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How do YOU grade collegiates?

Discussion in 'Patriots Draft Talk' started by zarakotas5, Jan 4, 2008.

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  1. zarakotas5

    zarakotas5 Third String But Playing on Special Teams

    Apr 9, 2006
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    With the exception of Dryheat44, who seems to know players from Div. IV Eastern Middle Podunk State Tech A&M, following NCAA is generally who you happen to catch vs. what you may happen to read from someone else.

    SO...What is the breakdown that you base your opinions on?

    i.e.: Caught a couple regular season games vs. bowl performance...
    prospect reports & combine #'s above all?
    watch every game of someone highly-touted?
    watch everything in sight
    are Mel Kiper, Jr.


    30% college career, 50% bowl game/all-star games, 20% combine

    10% college career, 50% reports from media, 20% bowls et al, 20% combine


    This post is sloppy, but I think you get the general idea. I'm just curious by which means that people evaluate the NCAA and by what means they express their feelings.
    Last edited: Jan 4, 2008
  2. cstjohn17

    cstjohn17 PatsFans.com Supporter PatsFans.com Supporter

    Jun 12, 2006
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    #54 Jersey

    I don't watch a lot of games so I use mostly scouting reports, when I do watch a game I try to isolate on 1-2 players. It is difficult because the camera only shows a small percentage of players at a time.

    I would say my breakdown is 75% career and scouting reports, 5% is bowl games and 20% is combine (how did they look against similar players)
  3. Ochmed Jones

    Ochmed Jones Experienced Starter w/First Big Contract

    Dec 21, 2004
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    #12 Jersey

    I used to think almost exactly along your 75%,5% and 20% line. But now it seems that if a guy goes to the combine and tears it up, then regardless of his college production, (ie: Bethel Johnson) teams are taking these guys higher than ever.
    Potentail greatness is out weighing actual production.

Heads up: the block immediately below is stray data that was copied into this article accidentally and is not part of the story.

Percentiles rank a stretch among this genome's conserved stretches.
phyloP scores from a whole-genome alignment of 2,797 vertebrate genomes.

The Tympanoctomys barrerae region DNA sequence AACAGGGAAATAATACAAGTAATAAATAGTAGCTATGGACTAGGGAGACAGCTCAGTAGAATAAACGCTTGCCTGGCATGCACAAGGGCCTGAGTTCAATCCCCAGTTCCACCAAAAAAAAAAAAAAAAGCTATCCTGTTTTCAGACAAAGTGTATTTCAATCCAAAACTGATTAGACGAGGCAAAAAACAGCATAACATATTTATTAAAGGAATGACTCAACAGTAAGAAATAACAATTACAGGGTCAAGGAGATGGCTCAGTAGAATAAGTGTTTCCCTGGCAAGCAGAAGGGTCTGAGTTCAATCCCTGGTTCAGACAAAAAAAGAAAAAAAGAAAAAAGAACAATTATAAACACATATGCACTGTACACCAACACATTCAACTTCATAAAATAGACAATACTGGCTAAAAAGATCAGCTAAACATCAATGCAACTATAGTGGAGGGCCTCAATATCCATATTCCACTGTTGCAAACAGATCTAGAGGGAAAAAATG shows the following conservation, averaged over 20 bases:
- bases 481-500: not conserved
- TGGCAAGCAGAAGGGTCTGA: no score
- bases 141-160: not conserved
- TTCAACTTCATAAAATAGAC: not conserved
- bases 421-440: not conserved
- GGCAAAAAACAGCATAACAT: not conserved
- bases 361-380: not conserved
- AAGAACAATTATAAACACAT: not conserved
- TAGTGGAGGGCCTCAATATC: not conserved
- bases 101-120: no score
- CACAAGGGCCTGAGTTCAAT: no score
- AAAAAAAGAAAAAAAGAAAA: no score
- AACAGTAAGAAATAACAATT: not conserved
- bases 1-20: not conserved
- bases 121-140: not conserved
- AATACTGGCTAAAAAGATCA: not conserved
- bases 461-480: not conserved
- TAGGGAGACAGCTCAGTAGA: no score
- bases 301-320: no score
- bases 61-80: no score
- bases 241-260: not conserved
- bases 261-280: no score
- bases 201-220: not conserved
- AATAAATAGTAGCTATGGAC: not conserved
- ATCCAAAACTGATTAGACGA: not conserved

I think now a days if you have a couple of guys that are similar in size, speed, character and injury history, then teams use actual production to help make the decision. However if one of those guys is a tenth of a second faster than the others; then he is the guy regardless of actual production.

    I think a lot of teams are so enamored with speed that they think they can train the player to do the other stuff, ie: catch, block, tackle, once they get him in the program. The adage being let's invest in a guy that can get there fast and then teach him what to do when he gets there as opposed to the guy that knows what to do, but can't get there as fast.

    Eventually those that can't be taught are weeded out of the league, (ie: Bethel Johnson) but the team has had to pay a price for the gamble.

    One of the things I love about the Pats is they usually gamble like this on day 2. Occasionally they gamble on day 1, but never in the first round. The first round is for production guys only.
  4. PonyExpress

    PonyExpress In the Starting Line-Up

    Feb 12, 2006
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    I've focused almost exclusively on D players, and learned a few things by trial and error:

    IMO amateur scouts are as likely to be deceived as informed by watching games on TV. The variable quality in coaching, scheme, level of competition makes "college production" an unreliable indicator of NFL success. And even in the so called "big games", against decent competition, the sample size is generally too small in the relevant years to forecast a player's pro performance. For that reason IMO it is unwise to rely on college production over athletic measurables.

    Of course there will always be exceptions, players who defy analysis based on heart and grit. But the chances you have correctly identified such a player are minimal. Better to sign him as an UFA than throw away the currency of a draft pick.
    Last edited: Jan 5, 2008
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